The Ranger’s correspondent Dave Larkin writes again, with even more remarkable imagery. This time, instead of salted pigeons, Slovenian bees are the object of his attention. He writes:
On the continuing breadcrumb trail the woodcut reminded me of a bee board (front to a bee hive decorated with folk scenes) I saw in Slovenia showing a young man fishing in a river of bathing women with a pair of trousers (on the basis that the women want to wear the trousers). Unfortunately I didn’t get a photo of this, but did find a very nice bee house in Solcavasko.
A bee house? Whatever is that? The Ranger did a bit of bee-keeping whilst at college, but never learnt of this distinctively Slovenian tradition. Slovenia has a very long-standing bee-keeping heritage, and even its own strain of bee. Franc Šivic, vice-president of the Bee-keepers’ Association of Slovenia explains about the houses:
Slovenian bee-houses are unique phenomenon with their high roofs and special forms, which express a particular care and liking for the bees of our beekeepers… …the reasons [for using these houses] were extremely demanding and quickly changeable climate conditions, short, although sometimes abundant pastures, relief features, small space, tradition, necessity of transports to pastures and other reasons.
So these are mobile huts which are used to move bee colonies from pasture to pasture – an important ability when the season could be quite short, as is often the case on upland pastures. Other beekeepers, too, often move hives around – but rarely in such delightful style. Perhaps the most charming feature of these very practical constructions is the decoration – the Ranger notes that Franc Šivic does not try to explain those in terms of necessity, although actually, he could have. See this detail that Dave provides:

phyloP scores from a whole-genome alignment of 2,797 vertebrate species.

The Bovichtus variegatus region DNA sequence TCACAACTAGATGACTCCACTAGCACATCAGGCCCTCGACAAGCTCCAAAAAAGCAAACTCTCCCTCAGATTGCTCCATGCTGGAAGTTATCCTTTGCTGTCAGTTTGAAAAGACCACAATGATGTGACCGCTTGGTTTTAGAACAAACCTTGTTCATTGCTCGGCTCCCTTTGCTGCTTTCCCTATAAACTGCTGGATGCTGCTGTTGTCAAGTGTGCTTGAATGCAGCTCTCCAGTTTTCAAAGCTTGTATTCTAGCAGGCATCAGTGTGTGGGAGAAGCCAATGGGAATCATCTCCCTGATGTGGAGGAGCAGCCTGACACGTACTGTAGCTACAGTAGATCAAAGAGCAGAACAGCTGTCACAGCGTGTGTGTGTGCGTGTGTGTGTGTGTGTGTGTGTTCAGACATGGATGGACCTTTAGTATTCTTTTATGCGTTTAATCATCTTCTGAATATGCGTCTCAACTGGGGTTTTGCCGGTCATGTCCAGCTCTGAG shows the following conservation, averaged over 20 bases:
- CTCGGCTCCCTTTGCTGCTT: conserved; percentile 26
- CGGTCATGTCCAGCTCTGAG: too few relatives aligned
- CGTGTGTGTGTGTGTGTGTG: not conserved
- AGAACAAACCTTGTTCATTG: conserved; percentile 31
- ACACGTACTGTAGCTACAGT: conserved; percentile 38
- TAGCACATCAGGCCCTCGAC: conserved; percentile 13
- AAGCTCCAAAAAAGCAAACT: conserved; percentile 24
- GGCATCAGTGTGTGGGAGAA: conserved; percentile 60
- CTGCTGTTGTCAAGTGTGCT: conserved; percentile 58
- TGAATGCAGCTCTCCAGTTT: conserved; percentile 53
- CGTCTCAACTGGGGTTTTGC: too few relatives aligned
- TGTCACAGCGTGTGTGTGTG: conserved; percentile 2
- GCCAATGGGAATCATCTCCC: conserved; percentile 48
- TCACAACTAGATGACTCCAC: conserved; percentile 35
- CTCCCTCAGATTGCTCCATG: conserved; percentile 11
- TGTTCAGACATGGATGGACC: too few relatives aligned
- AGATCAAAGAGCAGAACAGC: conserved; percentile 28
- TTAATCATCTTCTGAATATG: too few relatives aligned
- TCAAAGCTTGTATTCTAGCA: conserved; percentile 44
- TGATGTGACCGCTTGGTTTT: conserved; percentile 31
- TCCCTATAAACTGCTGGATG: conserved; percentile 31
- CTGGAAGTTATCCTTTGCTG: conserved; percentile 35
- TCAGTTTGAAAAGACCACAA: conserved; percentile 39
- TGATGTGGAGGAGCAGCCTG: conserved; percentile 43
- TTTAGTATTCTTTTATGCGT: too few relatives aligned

On the left of the pictures can be seen a stack of four hives – each little board has a long hole above it where the bees will enter. Each hive is a separate colony, and if you look carefully, you’ll see that each of the charming painted pictures is also a separate hive – six of them in that stack. Presumably the pictures also serve a very practical purpose. One of the problems with moving hives around is that the bees need to be able to find their home again when the hive is relocated. Bees do this by imprinting on their home visually, before they begin their flight. You can see them do this when they first emerge – they buzz around and look at the hive. Each hive has its own colour and illustration. So it will be very helpful for the bees to have very distinctive colours near their own hive, preferably bright, contrasting colours… and lo and behold, this is what the traditional Slovenian bee house provides. You looked at the picture and thought it was a cute bit of antiquated nonsense, didn’t you? Think again. The Ranger wonders if anyone can provide a similar rational explanation for the gothic woodwork..? UPDATE: see more about Slovenian bee-houses here